Second, we know that when he was arrested without having committed a crime, he was placed in custody without restraints to protect him. And third, we know that he was not given medical attention even when he was unresponsive.

If the prosecutor has the facts to prove that – then I think there is a pretty good case for indifference to human life. If the prosecutor cannot prove that, then she may well have seen the last of her career.

In the meantime, Mr. Gray’s case continues to fuel the debate over police practices and minor-police relations.

Some of the points made in San Francisco this week had a bearing on this matter, such as the notion that the restoration of trust in the community necessitates openness and transparency. The video footage proposal by Mr. Gascon hits exactly the right chord here.

“Transparency,” he said. “When we do things in the open everyone is protected, the community is protected, our police officers are protected.”

The idea of required body cams was suggested by the President’s Task Force. However, the idea, while generally supported, has been met with some skepticism about how the body cameras would be used, and particularly what would happen with the footage.

Mr. Gascon’s proposal solves that problem.

As the DA pointed out, technology allows us to do things that we could not have done ten years ago. He talked about the ability to collect large databases of video and be able to store them. Cameras, he said have been around for over 20 years in police departments, but storing the video represented a major problem. Cameras are getting smaller and we can now store huge amounts of information.

“Effective July 1 of 2016 I want every arrest conducted by San Francisco Police officer to be accompanied with video from that arrest,” he said. Mr. Gascon explained that not only would it facilitate the work of the prosecutor and defense attorneys in court, but it would foster further transparency with the public.

The technology to do that now exists and he asked for the funding to make sure that they have the technical support to handle that material. If video is not available, he said, “We want a supervisory explanation as to why not.”

He noted that there could be equipment malfunction but “that should happen very rarely.”

The key point, however, is this. Mr. Gascon stated, “I believe that the majority of police officers are honest, hardworking men and women and this is something that they would welcome because it protects them as well as it protects the public.”

And this is the point that I think defenders of the police miss most often – if you have a small number of problem police officers, but allow them to continue to cause problems, you undermine the credibility and trust of all of the good men and women who serve.

When good officers turn their backs on the misconduct of the bad officers, good officers become accomplices. The crime in Baltimore was not simply the work of one police officer who exercised horrendous judgment, it was made possible by the other officers neither stopping him nor coming forward to authorities.

Finally, earlier this week, we ran the article on violence as a tactic. A lot of people missed the point of that column. It was not to defend rioting, rather it was to point out the political powerlessness of people to effect change and the fact that no one really cared about this incident until riots broke out.

If people abhor violence as they say, they need to resolve these problems before they devolve into rioting.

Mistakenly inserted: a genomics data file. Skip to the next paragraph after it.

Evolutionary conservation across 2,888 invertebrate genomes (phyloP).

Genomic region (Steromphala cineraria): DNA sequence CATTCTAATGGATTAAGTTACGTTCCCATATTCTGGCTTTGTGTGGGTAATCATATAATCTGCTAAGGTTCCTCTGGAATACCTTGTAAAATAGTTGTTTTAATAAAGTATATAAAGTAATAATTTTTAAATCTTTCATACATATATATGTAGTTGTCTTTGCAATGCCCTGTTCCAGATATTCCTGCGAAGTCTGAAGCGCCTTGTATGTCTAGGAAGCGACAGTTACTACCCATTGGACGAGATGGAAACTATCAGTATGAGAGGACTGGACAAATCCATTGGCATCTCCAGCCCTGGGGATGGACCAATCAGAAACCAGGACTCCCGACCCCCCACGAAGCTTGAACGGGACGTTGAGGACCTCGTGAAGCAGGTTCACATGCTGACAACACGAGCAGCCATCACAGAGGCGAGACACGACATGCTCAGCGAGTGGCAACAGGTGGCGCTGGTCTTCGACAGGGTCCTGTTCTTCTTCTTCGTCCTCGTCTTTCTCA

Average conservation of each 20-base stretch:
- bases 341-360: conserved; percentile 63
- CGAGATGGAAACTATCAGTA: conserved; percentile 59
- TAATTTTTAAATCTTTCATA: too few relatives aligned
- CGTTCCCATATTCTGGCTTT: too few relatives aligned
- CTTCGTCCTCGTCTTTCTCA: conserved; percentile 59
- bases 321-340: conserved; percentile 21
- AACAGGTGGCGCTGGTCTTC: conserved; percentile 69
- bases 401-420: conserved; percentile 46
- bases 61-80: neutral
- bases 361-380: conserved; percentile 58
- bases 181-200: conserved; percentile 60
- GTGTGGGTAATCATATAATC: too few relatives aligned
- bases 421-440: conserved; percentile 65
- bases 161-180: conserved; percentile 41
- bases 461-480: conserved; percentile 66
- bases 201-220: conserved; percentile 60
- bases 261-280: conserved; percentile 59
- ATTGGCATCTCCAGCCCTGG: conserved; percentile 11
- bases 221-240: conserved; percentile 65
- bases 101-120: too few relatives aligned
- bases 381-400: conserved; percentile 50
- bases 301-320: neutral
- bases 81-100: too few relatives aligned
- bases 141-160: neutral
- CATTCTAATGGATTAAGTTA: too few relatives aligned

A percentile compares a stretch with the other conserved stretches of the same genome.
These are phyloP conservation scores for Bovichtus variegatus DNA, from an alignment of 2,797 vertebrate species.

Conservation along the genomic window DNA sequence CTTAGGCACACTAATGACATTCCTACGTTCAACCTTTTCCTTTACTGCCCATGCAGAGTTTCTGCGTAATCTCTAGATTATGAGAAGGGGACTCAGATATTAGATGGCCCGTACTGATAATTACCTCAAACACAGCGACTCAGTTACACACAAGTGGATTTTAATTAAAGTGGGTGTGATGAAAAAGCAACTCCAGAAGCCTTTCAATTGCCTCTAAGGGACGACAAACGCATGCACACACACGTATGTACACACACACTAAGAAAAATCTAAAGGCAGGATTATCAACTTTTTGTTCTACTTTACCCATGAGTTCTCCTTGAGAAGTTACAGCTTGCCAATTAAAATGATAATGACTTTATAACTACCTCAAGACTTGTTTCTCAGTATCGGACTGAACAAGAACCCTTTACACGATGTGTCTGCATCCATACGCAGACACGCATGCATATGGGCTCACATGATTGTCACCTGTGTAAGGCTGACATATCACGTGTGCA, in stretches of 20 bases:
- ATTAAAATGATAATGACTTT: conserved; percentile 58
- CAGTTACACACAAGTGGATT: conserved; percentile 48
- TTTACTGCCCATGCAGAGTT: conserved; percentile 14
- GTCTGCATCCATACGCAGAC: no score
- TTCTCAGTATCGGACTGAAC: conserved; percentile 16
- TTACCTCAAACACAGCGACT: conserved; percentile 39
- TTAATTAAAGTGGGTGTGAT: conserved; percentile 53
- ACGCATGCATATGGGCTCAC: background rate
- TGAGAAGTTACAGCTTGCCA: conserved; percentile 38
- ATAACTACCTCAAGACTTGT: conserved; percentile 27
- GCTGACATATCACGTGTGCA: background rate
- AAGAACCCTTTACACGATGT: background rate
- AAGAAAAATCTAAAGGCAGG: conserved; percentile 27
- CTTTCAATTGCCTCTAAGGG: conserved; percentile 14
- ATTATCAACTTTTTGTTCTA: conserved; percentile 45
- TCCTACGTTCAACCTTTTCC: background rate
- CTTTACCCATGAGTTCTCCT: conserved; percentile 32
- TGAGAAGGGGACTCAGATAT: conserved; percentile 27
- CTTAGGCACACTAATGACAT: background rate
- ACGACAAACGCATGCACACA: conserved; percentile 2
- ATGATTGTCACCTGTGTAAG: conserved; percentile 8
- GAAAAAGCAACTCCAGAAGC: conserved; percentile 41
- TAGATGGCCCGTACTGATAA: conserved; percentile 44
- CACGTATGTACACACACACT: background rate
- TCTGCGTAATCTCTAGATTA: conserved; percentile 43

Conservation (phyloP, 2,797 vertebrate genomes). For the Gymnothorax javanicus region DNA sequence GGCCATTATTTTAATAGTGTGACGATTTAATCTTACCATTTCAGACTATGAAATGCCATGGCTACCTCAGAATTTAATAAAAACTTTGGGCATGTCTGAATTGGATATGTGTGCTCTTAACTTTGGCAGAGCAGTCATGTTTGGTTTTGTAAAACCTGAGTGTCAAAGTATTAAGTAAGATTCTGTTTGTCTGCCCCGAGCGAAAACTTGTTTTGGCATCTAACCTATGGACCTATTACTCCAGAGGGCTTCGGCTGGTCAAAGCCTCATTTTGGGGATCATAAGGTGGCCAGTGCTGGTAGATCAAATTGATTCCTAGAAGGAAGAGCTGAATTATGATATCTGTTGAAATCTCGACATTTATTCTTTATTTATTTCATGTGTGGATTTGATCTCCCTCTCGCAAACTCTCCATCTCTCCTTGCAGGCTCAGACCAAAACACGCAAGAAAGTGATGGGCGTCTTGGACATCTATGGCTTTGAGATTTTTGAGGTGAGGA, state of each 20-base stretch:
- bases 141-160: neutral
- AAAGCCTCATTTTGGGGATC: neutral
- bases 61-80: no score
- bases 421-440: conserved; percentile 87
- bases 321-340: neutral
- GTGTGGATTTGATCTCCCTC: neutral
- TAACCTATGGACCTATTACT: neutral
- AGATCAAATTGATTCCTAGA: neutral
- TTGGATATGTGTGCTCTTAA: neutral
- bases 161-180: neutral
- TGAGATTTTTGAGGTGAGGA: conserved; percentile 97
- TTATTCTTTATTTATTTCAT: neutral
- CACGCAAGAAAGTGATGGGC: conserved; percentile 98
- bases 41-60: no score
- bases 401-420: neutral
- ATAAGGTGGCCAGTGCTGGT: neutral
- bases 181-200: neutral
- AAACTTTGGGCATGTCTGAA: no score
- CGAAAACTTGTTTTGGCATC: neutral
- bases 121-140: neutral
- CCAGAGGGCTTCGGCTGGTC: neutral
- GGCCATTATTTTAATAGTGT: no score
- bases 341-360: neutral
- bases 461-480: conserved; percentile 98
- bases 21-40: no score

—David M. Greenwald reporting

About The Author

David Greenwald is the founder, editor, and executive director of the Davis Vanguard. He founded the Vanguard in 2006. David Greenwald moved to Davis in 1996 to attend Graduate School at UC Davis in Political Science. He lives in South Davis with his wife Cecilia Escamilla Greenwald and three children.

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  1. zaqzaq

    Freddie Gray was in a high crime area known for drug dealing.  He made eye contact with the officer and then ran away.  I did a google search for “when is running from police probable cause for arrest” and found this nugget.  In Wardlow, the Supreme Court held officers had reasonable suspicion of criminal activity based solely on presence in a high-crime area combined with “headlong flight” from police. Wardlow, 528 U.S. at 124. [viii] 

    The articles went on to explain that the officers only need a “reasonable suspicion”  to detain someone and they can also do a search for weapons during this detention.

    It is my understanding that the knife is a spring assisted opening knife.   Once the blade opens somewhere less than a quarter of the way the spring pushes it open the rest of the way.  I am not sure why it would not fit the description below which is the relevant Baltimore city code.  It looks like she may very well be wrong on this point.  There is one report out that the officers observed a hand to hand sale that Freddie Gray was involved in and he ran.  The officers did not recover any contraband so did not include that information in their reports.  They made the arrest when the found the knife.  If any of the officers had prior contact with Freddie and knew his history (drug dealing) that would seem to further bolster their decision to detain him.  It does not appear as clear cut as Ms. Mosby proclaimed in her speech yesterday.  I suspect that any decent defense attorney, even a public defender, would be able to raise these points.  If this information is correct then Ms. Mosby will have some real challenges in her prosecution.  The new seatbelt rule went into effect about nine days before the incident.  I wonder if they will be able to prove that all or any of the officers were informed of this change.  If they just sent out a large policy manual with out somehow placing emphasis on this particular change.  I also wonder if the Baltimore police had a practice of not restraining difficult or combative prisoners for officer safety reasons that was the common practice in that department.